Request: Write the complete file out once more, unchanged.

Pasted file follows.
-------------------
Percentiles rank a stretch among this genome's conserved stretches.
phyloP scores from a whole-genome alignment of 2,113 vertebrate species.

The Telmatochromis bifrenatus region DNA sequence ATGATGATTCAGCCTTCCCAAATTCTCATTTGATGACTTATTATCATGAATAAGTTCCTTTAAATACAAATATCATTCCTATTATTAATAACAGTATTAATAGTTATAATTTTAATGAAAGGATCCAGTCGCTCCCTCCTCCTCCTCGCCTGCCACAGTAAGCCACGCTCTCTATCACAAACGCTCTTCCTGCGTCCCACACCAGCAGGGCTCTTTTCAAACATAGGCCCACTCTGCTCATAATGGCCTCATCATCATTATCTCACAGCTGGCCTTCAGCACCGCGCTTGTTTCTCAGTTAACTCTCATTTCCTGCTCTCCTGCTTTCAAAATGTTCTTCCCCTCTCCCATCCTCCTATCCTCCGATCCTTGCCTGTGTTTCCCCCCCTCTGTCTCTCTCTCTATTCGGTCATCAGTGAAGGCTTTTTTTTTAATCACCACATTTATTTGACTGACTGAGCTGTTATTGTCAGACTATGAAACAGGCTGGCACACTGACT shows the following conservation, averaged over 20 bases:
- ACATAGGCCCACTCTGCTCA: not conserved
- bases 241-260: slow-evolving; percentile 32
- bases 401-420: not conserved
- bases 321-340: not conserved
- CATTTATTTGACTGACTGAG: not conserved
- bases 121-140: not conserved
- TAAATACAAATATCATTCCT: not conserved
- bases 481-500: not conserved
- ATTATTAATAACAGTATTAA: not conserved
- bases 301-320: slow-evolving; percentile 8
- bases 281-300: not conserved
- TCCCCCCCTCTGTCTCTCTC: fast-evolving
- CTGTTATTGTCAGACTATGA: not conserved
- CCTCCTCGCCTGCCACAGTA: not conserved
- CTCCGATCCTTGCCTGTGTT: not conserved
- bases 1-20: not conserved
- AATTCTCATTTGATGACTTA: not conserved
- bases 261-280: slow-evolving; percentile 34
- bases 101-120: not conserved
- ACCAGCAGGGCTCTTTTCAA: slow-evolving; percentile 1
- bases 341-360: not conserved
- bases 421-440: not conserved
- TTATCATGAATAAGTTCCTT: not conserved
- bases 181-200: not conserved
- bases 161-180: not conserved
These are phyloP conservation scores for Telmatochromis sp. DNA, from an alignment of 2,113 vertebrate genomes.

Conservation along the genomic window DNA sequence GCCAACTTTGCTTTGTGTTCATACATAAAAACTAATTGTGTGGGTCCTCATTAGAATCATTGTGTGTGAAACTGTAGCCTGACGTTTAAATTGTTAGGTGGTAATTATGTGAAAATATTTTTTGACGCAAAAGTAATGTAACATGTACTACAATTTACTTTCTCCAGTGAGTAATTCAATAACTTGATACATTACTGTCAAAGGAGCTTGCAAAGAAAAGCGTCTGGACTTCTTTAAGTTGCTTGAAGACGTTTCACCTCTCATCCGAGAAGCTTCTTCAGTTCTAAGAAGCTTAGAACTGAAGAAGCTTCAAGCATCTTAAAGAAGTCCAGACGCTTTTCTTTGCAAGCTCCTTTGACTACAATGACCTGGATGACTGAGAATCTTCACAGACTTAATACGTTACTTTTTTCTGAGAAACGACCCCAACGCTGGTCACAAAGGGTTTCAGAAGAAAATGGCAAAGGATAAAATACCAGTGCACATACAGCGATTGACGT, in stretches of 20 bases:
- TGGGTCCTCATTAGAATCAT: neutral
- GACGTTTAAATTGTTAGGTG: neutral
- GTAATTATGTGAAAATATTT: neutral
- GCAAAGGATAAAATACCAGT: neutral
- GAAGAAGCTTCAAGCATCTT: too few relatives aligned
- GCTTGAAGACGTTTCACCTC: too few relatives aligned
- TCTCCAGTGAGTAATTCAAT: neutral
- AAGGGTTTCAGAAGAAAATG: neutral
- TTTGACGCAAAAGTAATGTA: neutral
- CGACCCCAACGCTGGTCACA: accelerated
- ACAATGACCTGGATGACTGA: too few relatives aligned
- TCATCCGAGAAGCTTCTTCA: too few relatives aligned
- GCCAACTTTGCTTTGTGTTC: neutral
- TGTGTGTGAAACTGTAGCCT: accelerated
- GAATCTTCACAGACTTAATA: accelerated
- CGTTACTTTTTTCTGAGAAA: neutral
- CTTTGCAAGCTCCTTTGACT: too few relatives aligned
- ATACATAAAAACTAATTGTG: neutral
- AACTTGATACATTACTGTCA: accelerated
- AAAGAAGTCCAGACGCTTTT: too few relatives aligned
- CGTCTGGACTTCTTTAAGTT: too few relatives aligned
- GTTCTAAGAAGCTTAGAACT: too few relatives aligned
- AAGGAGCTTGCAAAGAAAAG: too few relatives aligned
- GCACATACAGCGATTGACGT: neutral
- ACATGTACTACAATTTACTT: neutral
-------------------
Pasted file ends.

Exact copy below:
Percentiles rank a stretch among this genome's conserved stretches.
phyloP scores from a whole-genome alignment of 2,113 vertebrate species.

The Telmatochromis bifrenatus region DNA sequence ATGATGATTCAGCCTTCCCAAATTCTCATTTGATGACTTATTATCATGAATAAGTTCCTTTAAATACAAATATCATTCCTATTATTAATAACAGTATTAATAGTTATAATTTTAATGAAAGGATCCAGTCGCTCCCTCCTCCTCCTCGCCTGCCACAGTAAGCCACGCTCTCTATCACAAACGCTCTTCCTGCGTCCCACACCAGCAGGGCTCTTTTCAAACATAGGCCCACTCTGCTCATAATGGCCTCATCATCATTATCTCACAGCTGGCCTTCAGCACCGCGCTTGTTTCTCAGTTAACTCTCATTTCCTGCTCTCCTGCTTTCAAAATGTTCTTCCCCTCTCCCATCCTCCTATCCTCCGATCCTTGCCTGTGTTTCCCCCCCTCTGTCTCTCTCTCTATTCGGTCATCAGTGAAGGCTTTTTTTTTAATCACCACATTTATTTGACTGACTGAGCTGTTATTGTCAGACTATGAAACAGGCTGGCACACTGACT shows the following conservation, averaged over 20 bases:
- ACATAGGCCCACTCTGCTCA: not conserved
- bases 241-260: slow-evolving; percentile 32
- bases 401-420: not conserved
- bases 321-340: not conserved
- CATTTATTTGACTGACTGAG: not conserved
- bases 121-140: not conserved
- TAAATACAAATATCATTCCT: not conserved
- bases 481-500: not conserved
- ATTATTAATAACAGTATTAA: not conserved
- bases 301-320: slow-evolving; percentile 8
- bases 281-300: not conserved
- TCCCCCCCTCTGTCTCTCTC: fast-evolving
- CTGTTATTGTCAGACTATGA: not conserved
- CCTCCTCGCCTGCCACAGTA: not conserved
- CTCCGATCCTTGCCTGTGTT: not conserved
- bases 1-20: not conserved
- AATTCTCATTTGATGACTTA: not conserved
- bases 261-280: slow-evolving; percentile 34
- bases 101-120: not conserved
- ACCAGCAGGGCTCTTTTCAA: slow-evolving; percentile 1
- bases 341-360: not conserved
- bases 421-440: not conserved
- TTATCATGAATAAGTTCCTT: not conserved
- bases 181-200: not conserved
- bases 161-180: not conserved
These are phyloP conservation scores for Telmatochromis sp. DNA, from an alignment of 2,113 vertebrate genomes.

Conservation along the genomic window DNA sequence GCCAACTTTGCTTTGTGTTCATACATAAAAACTAATTGTGTGGGTCCTCATTAGAATCATTGTGTGTGAAACTGTAGCCTGACGTTTAAATTGTTAGGTGGTAATTATGTGAAAATATTTTTTGACGCAAAAGTAATGTAACATGTACTACAATTTACTTTCTCCAGTGAGTAATTCAATAACTTGATACATTACTGTCAAAGGAGCTTGCAAAGAAAAGCGTCTGGACTTCTTTAAGTTGCTTGAAGACGTTTCACCTCTCATCCGAGAAGCTTCTTCAGTTCTAAGAAGCTTAGAACTGAAGAAGCTTCAAGCATCTTAAAGAAGTCCAGACGCTTTTCTTTGCAAGCTCCTTTGACTACAATGACCTGGATGACTGAGAATCTTCACAGACTTAATACGTTACTTTTTTCTGAGAAACGACCCCAACGCTGGTCACAAAGGGTTTCAGAAGAAAATGGCAAAGGATAAAATACCAGTGCACATACAGCGATTGACGT, in stretches of 20 bases:
- TGGGTCCTCATTAGAATCAT: neutral
- GACGTTTAAATTGTTAGGTG: neutral
- GTAATTATGTGAAAATATTT: neutral
- GCAAAGGATAAAATACCAGT: neutral
- GAAGAAGCTTCAAGCATCTT: too few relatives aligned
- GCTTGAAGACGTTTCACCTC: too few relatives aligned
- TCTCCAGTGAGTAATTCAAT: neutral
- AAGGGTTTCAGAAGAAAATG: neutral
- TTTGACGCAAAAGTAATGTA: neutral
- CGACCCCAACGCTGGTCACA: accelerated
- ACAATGACCTGGATGACTGA: too few relatives aligned
- TCATCCGAGAAGCTTCTTCA: too few relatives aligned
- GCCAACTTTGCTTTGTGTTC: neutral
- TGTGTGTGAAACTGTAGCCT: accelerated
- GAATCTTCACAGACTTAATA: accelerated
- CGTTACTTTTTTCTGAGAAA: neutral
- CTTTGCAAGCTCCTTTGACT: too few relatives aligned
- ATACATAAAAACTAATTGTG: neutral
- AACTTGATACATTACTGTCA: accelerated
- AAAGAAGTCCAGACGCTTTT: too few relatives aligned
- CGTCTGGACTTCTTTAAGTT: too few relatives aligned
- GTTCTAAGAAGCTTAGAACT: too few relatives aligned
- AAGGAGCTTGCAAAGAAAAG: too few relatives aligned
- GCACATACAGCGATTGACGT: neutral
- ACATGTACTACAATTTACTT: neutral